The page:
FIG. 2 shows a structure of a visual sensor;

FIGS. 3(a), 3(b) and 3(c) illustrate distance signals from a visual sensor;

FIG. 4 is a detailed block diagram of a visual sensor;

FIG. 5 is a block diagram illustrating a scanning method for a visual sensor;

FIG. 6 is a structural arrangement of a visual sensor according to an embodiment of the present invention;

FIG. 7-1 is a view for use with the explanation of mask 46;

FIG. 7-2 is a view for use with the explanation of mask 48;

FIG. 8 is a diagrammatic view of the visual sensor;

FIG. 9 is a view for use with the explanation of scanning blocks on photosensor 52;

FIG. 10 is a system block diagram of a robot;

FIG. 11 is a part of a control flow chart for the robot;

FIG. 12 shows an arrangement of a photosensor and mask pattern; and

FIG. 13 is an enlarged view of the mask pattern.

DETAILED DESCRIPTION OF THE PREFERRED EMBODIMENTS

A visual sensor applicable to the present invention will first be described.

FIG. 1 is a view showing a principle with respect to an embodiment of a visual sensor. Reference numbers 10 and 11 represent lenses with substantially low distortions. Reference character f denotes the focal distance of the lenses, d denotes a distance between an object 12 and the lens 10, B denotes a distance between the lenses 10 and 11, and δ denotes a diviation of an object image from the optical axis of the lens 11. As seen from the figure, B/d =δ/f, therefore:

δ=Bf/d                                               (1)

In a visual sensor shown in FIG. 2, it is so arranged that object images may be focussed onto a self-scanning type sensor array 15 (light receiving elements 15a) using a total reflection two plane mirror 13 and total reflection mirrors 14. Supplemental light from a light emission device may also be incorporated in this case. Other than the example shown in the figure, distance measurements in various directions are also possible. For example, even if a point on the object is not on the optical axis of the lens at the side of measurement field of view, the distance to a plane perpendicular to the axis and passing through the point can be calculated as d=Bf/δ. The actual distance becomes d x secθ, wherein θ represents an angle between the object point direction and optical axis. The value d may be used for controlling the movement of an object such as a robot. The self-scanning type sensor 15 may be a CCD array and is constructed of a plurality of minutely segmented light receiving elements 15a each having a width of 10 or so. The self-scanning type sensor 15, as is well known in the art, has the function to output in the predetermined order electric signals as of a time sequence signal, each electric signal being detected by each of the plurality of minutely segmented light receiving elements 15a and corresponding in magnitude to the illumination of each picture element of an object image. The precision of measurement may be varied with the distance B between the lenses. Also, the lateral scope of the field of view may be varied with the focal length of the lens 11. With the arrangement as above, scanning outputs for two images 12' may be obtained as waveforms of signals S-1 and S-2, as specifically shown in FIG. 3(b) (also refer to FIG. 3(a)). Accordingly, the distance between the signals S-1 and S-2 corresponding to the two images can be detected (FIG. 3(c)) using an electric signal processing circuit and the distance measurement for the object is accomplished using the equation (1).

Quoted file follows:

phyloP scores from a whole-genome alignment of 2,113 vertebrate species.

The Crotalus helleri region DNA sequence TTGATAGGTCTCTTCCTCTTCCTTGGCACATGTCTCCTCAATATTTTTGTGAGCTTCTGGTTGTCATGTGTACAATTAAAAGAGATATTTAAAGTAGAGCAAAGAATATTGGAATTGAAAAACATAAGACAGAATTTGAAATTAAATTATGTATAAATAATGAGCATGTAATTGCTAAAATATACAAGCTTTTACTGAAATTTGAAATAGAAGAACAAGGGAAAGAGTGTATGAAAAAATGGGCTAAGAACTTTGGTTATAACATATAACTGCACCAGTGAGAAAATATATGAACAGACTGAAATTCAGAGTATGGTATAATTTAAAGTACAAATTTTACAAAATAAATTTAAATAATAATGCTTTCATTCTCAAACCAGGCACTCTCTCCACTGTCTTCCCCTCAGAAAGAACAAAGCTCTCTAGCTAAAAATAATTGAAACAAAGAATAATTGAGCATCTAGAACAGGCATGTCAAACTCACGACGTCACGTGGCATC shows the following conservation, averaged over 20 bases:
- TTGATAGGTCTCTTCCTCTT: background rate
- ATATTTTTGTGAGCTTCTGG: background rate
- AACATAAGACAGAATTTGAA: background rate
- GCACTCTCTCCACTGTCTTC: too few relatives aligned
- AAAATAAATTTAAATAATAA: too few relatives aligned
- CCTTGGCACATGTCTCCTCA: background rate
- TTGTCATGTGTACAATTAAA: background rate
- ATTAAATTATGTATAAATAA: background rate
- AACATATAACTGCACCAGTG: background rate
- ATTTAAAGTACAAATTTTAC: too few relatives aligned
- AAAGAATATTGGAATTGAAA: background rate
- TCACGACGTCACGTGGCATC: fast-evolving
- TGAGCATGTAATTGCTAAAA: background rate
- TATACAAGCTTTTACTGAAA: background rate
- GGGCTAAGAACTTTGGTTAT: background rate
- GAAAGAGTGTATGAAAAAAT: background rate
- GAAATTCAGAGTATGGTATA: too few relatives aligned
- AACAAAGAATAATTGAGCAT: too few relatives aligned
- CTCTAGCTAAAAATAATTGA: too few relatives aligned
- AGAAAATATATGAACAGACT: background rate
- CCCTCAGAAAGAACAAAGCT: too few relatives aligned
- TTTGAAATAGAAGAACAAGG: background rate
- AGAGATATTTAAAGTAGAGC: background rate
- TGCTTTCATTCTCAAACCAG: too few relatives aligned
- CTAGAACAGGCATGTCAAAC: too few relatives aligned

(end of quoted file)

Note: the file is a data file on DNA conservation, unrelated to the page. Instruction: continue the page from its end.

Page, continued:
The visual sensor of the type described above detects the mutual distance between two images by using a self-scanning type sensor (hereinafter abbreviated as sensor array) and using the above distance measurement principle. In using such a visual sensor, it is necessary to clearly define the space associated with an object to be recognized, that is, in other words, it is necessary to define a measurement field of view Ls with any appropriate means as well as to define a field of view for the other image (this field of view is referred to as a reference field of view Lr). For the particular sensor shown in the above, the measurement field of view is set at the vicinity of the focussing position of the image 12', while the reference field of view is set as a range of movement of the image 12' which range varies with the distance of the object 12.